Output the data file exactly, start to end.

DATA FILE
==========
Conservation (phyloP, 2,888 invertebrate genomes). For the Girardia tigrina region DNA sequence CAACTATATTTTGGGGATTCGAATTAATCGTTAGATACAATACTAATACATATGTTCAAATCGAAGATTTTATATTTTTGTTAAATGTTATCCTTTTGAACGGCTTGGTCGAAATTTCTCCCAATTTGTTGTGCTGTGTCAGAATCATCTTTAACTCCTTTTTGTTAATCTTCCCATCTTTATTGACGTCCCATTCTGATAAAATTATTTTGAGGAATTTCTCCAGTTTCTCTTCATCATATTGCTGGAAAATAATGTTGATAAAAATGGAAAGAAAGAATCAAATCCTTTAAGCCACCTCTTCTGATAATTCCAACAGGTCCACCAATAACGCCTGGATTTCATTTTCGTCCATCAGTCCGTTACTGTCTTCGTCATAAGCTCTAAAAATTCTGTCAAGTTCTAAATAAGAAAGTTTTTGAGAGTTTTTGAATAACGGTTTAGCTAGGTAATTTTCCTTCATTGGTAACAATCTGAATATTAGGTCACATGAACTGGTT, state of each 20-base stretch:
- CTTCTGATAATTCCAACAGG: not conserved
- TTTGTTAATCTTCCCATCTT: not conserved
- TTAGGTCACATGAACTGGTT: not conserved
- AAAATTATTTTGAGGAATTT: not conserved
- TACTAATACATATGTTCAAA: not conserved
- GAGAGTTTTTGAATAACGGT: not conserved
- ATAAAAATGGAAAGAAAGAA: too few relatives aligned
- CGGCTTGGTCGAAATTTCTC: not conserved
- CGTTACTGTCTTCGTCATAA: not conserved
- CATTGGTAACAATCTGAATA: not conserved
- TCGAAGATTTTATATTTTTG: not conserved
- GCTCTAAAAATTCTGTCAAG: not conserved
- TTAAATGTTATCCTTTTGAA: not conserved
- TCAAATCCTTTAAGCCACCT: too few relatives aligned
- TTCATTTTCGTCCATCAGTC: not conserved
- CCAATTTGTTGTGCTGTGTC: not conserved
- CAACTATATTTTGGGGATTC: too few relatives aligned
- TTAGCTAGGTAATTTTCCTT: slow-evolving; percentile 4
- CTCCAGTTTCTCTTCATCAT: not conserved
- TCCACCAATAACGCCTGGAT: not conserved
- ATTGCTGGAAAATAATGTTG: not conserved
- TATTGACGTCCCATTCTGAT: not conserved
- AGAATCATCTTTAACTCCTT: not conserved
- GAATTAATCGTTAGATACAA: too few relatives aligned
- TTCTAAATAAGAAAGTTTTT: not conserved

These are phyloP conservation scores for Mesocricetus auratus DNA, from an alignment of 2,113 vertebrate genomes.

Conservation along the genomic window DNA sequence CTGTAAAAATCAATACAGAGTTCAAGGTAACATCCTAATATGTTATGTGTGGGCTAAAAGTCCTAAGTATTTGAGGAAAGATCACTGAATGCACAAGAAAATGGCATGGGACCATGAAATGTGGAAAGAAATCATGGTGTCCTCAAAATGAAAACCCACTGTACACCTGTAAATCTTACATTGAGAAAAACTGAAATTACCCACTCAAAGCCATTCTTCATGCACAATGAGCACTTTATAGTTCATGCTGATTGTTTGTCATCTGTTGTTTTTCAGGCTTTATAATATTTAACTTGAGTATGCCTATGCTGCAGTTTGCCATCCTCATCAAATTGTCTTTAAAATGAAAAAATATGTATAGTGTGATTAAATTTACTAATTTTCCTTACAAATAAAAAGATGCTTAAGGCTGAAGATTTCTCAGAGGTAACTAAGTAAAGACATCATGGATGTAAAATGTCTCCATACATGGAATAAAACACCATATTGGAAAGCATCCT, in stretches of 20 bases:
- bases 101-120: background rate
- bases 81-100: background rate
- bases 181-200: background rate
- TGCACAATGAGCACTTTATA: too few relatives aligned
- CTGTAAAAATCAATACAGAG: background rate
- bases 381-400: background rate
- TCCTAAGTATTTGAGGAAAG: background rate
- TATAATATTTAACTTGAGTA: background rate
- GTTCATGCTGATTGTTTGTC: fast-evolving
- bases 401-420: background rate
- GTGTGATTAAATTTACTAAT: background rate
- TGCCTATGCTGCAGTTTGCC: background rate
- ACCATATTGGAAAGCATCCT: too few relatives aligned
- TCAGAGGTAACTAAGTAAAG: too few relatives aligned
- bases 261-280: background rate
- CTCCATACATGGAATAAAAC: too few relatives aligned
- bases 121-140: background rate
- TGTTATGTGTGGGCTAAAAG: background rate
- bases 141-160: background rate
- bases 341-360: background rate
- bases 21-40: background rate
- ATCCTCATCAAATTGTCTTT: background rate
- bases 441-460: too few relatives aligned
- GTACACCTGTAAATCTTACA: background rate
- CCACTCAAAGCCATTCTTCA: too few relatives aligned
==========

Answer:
Conservation (phyloP, 2,888 invertebrate genomes). For the Girardia tigrina region DNA sequence CAACTATATTTTGGGGATTCGAATTAATCGTTAGATACAATACTAATACATATGTTCAAATCGAAGATTTTATATTTTTGTTAAATGTTATCCTTTTGAACGGCTTGGTCGAAATTTCTCCCAATTTGTTGTGCTGTGTCAGAATCATCTTTAACTCCTTTTTGTTAATCTTCCCATCTTTATTGACGTCCCATTCTGATAAAATTATTTTGAGGAATTTCTCCAGTTTCTCTTCATCATATTGCTGGAAAATAATGTTGATAAAAATGGAAAGAAAGAATCAAATCCTTTAAGCCACCTCTTCTGATAATTCCAACAGGTCCACCAATAACGCCTGGATTTCATTTTCGTCCATCAGTCCGTTACTGTCTTCGTCATAAGCTCTAAAAATTCTGTCAAGTTCTAAATAAGAAAGTTTTTGAGAGTTTTTGAATAACGGTTTAGCTAGGTAATTTTCCTTCATTGGTAACAATCTGAATATTAGGTCACATGAACTGGTT, state of each 20-base stretch:
- CTTCTGATAATTCCAACAGG: not conserved
- TTTGTTAATCTTCCCATCTT: not conserved
- TTAGGTCACATGAACTGGTT: not conserved
- AAAATTATTTTGAGGAATTT: not conserved
- TACTAATACATATGTTCAAA: not conserved
- GAGAGTTTTTGAATAACGGT: not conserved
- ATAAAAATGGAAAGAAAGAA: too few relatives aligned
- CGGCTTGGTCGAAATTTCTC: not conserved
- CGTTACTGTCTTCGTCATAA: not conserved
- CATTGGTAACAATCTGAATA: not conserved
- TCGAAGATTTTATATTTTTG: not conserved
- GCTCTAAAAATTCTGTCAAG: not conserved
- TTAAATGTTATCCTTTTGAA: not conserved
- TCAAATCCTTTAAGCCACCT: too few relatives aligned
- TTCATTTTCGTCCATCAGTC: not conserved
- CCAATTTGTTGTGCTGTGTC: not conserved
- CAACTATATTTTGGGGATTC: too few relatives aligned
- TTAGCTAGGTAATTTTCCTT: slow-evolving; percentile 4
- CTCCAGTTTCTCTTCATCAT: not conserved
- TCCACCAATAACGCCTGGAT: not conserved
- ATTGCTGGAAAATAATGTTG: not conserved
- TATTGACGTCCCATTCTGAT: not conserved
- AGAATCATCTTTAACTCCTT: not conserved
- GAATTAATCGTTAGATACAA: too few relatives aligned
- TTCTAAATAAGAAAGTTTTT: not conserved

These are phyloP conservation scores for Mesocricetus auratus DNA, from an alignment of 2,113 vertebrate genomes.

Conservation along the genomic window DNA sequence CTGTAAAAATCAATACAGAGTTCAAGGTAACATCCTAATATGTTATGTGTGGGCTAAAAGTCCTAAGTATTTGAGGAAAGATCACTGAATGCACAAGAAAATGGCATGGGACCATGAAATGTGGAAAGAAATCATGGTGTCCTCAAAATGAAAACCCACTGTACACCTGTAAATCTTACATTGAGAAAAACTGAAATTACCCACTCAAAGCCATTCTTCATGCACAATGAGCACTTTATAGTTCATGCTGATTGTTTGTCATCTGTTGTTTTTCAGGCTTTATAATATTTAACTTGAGTATGCCTATGCTGCAGTTTGCCATCCTCATCAAATTGTCTTTAAAATGAAAAAATATGTATAGTGTGATTAAATTTACTAATTTTCCTTACAAATAAAAAGATGCTTAAGGCTGAAGATTTCTCAGAGGTAACTAAGTAAAGACATCATGGATGTAAAATGTCTCCATACATGGAATAAAACACCATATTGGAAAGCATCCT, in stretches of 20 bases:
- bases 101-120: background rate
- bases 81-100: background rate
- bases 181-200: background rate
- TGCACAATGAGCACTTTATA: too few relatives aligned
- CTGTAAAAATCAATACAGAG: background rate
- bases 381-400: background rate
- TCCTAAGTATTTGAGGAAAG: background rate
- TATAATATTTAACTTGAGTA: background rate
- GTTCATGCTGATTGTTTGTC: fast-evolving
- bases 401-420: background rate
- GTGTGATTAAATTTACTAAT: background rate
- TGCCTATGCTGCAGTTTGCC: background rate
- ACCATATTGGAAAGCATCCT: too few relatives aligned
- TCAGAGGTAACTAAGTAAAG: too few relatives aligned
- bases 261-280: background rate
- CTCCATACATGGAATAAAAC: too few relatives aligned
- bases 121-140: background rate
- TGTTATGTGTGGGCTAAAAG: background rate
- bases 141-160: background rate
- bases 341-360: background rate
- bases 21-40: background rate
- ATCCTCATCAAATTGTCTTT: background rate
- bases 441-460: too few relatives aligned
- GTACACCTGTAAATCTTACA: background rate
- CCACTCAAAGCCATTCTTCA: too few relatives aligned